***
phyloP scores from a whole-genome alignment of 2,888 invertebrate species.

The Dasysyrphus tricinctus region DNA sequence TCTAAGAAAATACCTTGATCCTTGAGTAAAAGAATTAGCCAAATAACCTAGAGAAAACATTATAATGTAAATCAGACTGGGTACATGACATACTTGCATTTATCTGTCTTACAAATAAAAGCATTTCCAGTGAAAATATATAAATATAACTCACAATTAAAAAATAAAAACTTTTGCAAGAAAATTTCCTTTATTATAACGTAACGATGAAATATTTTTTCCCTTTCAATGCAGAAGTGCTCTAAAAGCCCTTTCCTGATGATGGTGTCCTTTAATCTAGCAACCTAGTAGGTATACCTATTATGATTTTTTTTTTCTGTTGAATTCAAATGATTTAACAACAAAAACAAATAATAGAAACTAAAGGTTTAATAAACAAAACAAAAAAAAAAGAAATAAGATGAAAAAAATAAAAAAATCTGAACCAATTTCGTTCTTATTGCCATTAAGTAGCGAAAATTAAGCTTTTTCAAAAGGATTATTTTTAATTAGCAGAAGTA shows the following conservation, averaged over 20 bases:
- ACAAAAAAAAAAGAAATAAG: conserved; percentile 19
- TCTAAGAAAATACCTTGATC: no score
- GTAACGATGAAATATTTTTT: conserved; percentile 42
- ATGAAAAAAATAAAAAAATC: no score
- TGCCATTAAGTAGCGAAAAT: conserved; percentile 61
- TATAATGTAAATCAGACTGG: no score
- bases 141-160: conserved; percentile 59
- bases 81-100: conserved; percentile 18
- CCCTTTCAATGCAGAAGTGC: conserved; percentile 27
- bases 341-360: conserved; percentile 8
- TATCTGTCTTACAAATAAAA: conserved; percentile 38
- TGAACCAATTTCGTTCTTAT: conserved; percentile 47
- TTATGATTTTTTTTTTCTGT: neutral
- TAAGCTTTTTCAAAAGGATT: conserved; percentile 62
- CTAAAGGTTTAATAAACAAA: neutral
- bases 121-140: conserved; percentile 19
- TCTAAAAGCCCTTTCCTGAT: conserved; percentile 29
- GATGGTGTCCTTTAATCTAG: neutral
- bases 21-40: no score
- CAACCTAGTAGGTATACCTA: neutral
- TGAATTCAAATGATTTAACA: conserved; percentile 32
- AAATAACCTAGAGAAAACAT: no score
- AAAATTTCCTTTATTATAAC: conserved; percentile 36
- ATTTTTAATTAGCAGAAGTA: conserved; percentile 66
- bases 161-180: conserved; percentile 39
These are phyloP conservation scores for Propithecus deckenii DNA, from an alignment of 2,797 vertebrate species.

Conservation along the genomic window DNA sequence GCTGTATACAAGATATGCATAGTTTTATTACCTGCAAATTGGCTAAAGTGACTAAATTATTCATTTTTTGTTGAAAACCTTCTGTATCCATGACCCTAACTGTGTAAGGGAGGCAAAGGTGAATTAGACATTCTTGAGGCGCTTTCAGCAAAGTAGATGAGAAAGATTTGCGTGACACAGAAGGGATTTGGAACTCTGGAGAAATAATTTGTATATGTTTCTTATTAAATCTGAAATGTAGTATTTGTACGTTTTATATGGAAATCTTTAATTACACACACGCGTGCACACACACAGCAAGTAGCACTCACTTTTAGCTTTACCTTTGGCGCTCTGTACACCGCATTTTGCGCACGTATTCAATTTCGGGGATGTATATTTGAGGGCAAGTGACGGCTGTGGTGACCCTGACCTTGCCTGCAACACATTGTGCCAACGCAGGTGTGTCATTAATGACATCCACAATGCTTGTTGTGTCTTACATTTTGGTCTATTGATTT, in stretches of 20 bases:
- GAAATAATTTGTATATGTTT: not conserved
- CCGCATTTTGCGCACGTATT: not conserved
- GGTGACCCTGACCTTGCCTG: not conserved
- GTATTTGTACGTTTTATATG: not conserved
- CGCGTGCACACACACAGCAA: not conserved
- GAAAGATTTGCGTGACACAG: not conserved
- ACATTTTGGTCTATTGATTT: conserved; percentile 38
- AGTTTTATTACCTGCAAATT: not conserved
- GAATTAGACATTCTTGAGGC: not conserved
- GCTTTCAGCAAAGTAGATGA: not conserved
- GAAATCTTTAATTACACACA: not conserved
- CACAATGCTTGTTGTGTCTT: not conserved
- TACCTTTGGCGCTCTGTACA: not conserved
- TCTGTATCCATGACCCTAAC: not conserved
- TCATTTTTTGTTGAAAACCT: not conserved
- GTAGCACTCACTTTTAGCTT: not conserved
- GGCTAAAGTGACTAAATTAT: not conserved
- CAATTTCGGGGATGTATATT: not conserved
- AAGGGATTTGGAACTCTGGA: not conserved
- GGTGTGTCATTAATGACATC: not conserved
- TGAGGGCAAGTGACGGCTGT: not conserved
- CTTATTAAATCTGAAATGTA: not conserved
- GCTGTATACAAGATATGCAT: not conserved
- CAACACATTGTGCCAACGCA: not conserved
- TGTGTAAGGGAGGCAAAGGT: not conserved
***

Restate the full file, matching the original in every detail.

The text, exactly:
phyloP scores from a whole-genome alignment of 2,888 invertebrate species.

The Dasysyrphus tricinctus region DNA sequence TCTAAGAAAATACCTTGATCCTTGAGTAAAAGAATTAGCCAAATAACCTAGAGAAAACATTATAATGTAAATCAGACTGGGTACATGACATACTTGCATTTATCTGTCTTACAAATAAAAGCATTTCCAGTGAAAATATATAAATATAACTCACAATTAAAAAATAAAAACTTTTGCAAGAAAATTTCCTTTATTATAACGTAACGATGAAATATTTTTTCCCTTTCAATGCAGAAGTGCTCTAAAAGCCCTTTCCTGATGATGGTGTCCTTTAATCTAGCAACCTAGTAGGTATACCTATTATGATTTTTTTTTTCTGTTGAATTCAAATGATTTAACAACAAAAACAAATAATAGAAACTAAAGGTTTAATAAACAAAACAAAAAAAAAAGAAATAAGATGAAAAAAATAAAAAAATCTGAACCAATTTCGTTCTTATTGCCATTAAGTAGCGAAAATTAAGCTTTTTCAAAAGGATTATTTTTAATTAGCAGAAGTA shows the following conservation, averaged over 20 bases:
- ACAAAAAAAAAAGAAATAAG: conserved; percentile 19
- TCTAAGAAAATACCTTGATC: no score
- GTAACGATGAAATATTTTTT: conserved; percentile 42
- ATGAAAAAAATAAAAAAATC: no score
- TGCCATTAAGTAGCGAAAAT: conserved; percentile 61
- TATAATGTAAATCAGACTGG: no score
- bases 141-160: conserved; percentile 59
- bases 81-100: conserved; percentile 18
- CCCTTTCAATGCAGAAGTGC: conserved; percentile 27
- bases 341-360: conserved; percentile 8
- TATCTGTCTTACAAATAAAA: conserved; percentile 38
- TGAACCAATTTCGTTCTTAT: conserved; percentile 47
- TTATGATTTTTTTTTTCTGT: neutral
- TAAGCTTTTTCAAAAGGATT: conserved; percentile 62
- CTAAAGGTTTAATAAACAAA: neutral
- bases 121-140: conserved; percentile 19
- TCTAAAAGCCCTTTCCTGAT: conserved; percentile 29
- GATGGTGTCCTTTAATCTAG: neutral
- bases 21-40: no score
- CAACCTAGTAGGTATACCTA: neutral
- TGAATTCAAATGATTTAACA: conserved; percentile 32
- AAATAACCTAGAGAAAACAT: no score
- AAAATTTCCTTTATTATAAC: conserved; percentile 36
- ATTTTTAATTAGCAGAAGTA: conserved; percentile 66
- bases 161-180: conserved; percentile 39
These are phyloP conservation scores for Propithecus deckenii DNA, from an alignment of 2,797 vertebrate species.

Conservation along the genomic window DNA sequence GCTGTATACAAGATATGCATAGTTTTATTACCTGCAAATTGGCTAAAGTGACTAAATTATTCATTTTTTGTTGAAAACCTTCTGTATCCATGACCCTAACTGTGTAAGGGAGGCAAAGGTGAATTAGACATTCTTGAGGCGCTTTCAGCAAAGTAGATGAGAAAGATTTGCGTGACACAGAAGGGATTTGGAACTCTGGAGAAATAATTTGTATATGTTTCTTATTAAATCTGAAATGTAGTATTTGTACGTTTTATATGGAAATCTTTAATTACACACACGCGTGCACACACACAGCAAGTAGCACTCACTTTTAGCTTTACCTTTGGCGCTCTGTACACCGCATTTTGCGCACGTATTCAATTTCGGGGATGTATATTTGAGGGCAAGTGACGGCTGTGGTGACCCTGACCTTGCCTGCAACACATTGTGCCAACGCAGGTGTGTCATTAATGACATCCACAATGCTTGTTGTGTCTTACATTTTGGTCTATTGATTT, in stretches of 20 bases:
- GAAATAATTTGTATATGTTT: not conserved
- CCGCATTTTGCGCACGTATT: not conserved
- GGTGACCCTGACCTTGCCTG: not conserved
- GTATTTGTACGTTTTATATG: not conserved
- CGCGTGCACACACACAGCAA: not conserved
- GAAAGATTTGCGTGACACAG: not conserved
- ACATTTTGGTCTATTGATTT: conserved; percentile 38
- AGTTTTATTACCTGCAAATT: not conserved
- GAATTAGACATTCTTGAGGC: not conserved
- GCTTTCAGCAAAGTAGATGA: not conserved
- GAAATCTTTAATTACACACA: not conserved
- CACAATGCTTGTTGTGTCTT: not conserved
- TACCTTTGGCGCTCTGTACA: not conserved
- TCTGTATCCATGACCCTAAC: not conserved
- TCATTTTTTGTTGAAAACCT: not conserved
- GTAGCACTCACTTTTAGCTT: not conserved
- GGCTAAAGTGACTAAATTAT: not conserved
- CAATTTCGGGGATGTATATT: not conserved
- AAGGGATTTGGAACTCTGGA: not conserved
- GGTGTGTCATTAATGACATC: not conserved
- TGAGGGCAAGTGACGGCTGT: not conserved
- CTTATTAAATCTGAAATGTA: not conserved
- GCTGTATACAAGATATGCAT: not conserved
- CAACACATTGTGCCAACGCA: not conserved
- TGTGTAAGGGAGGCAAAGGT: not conserved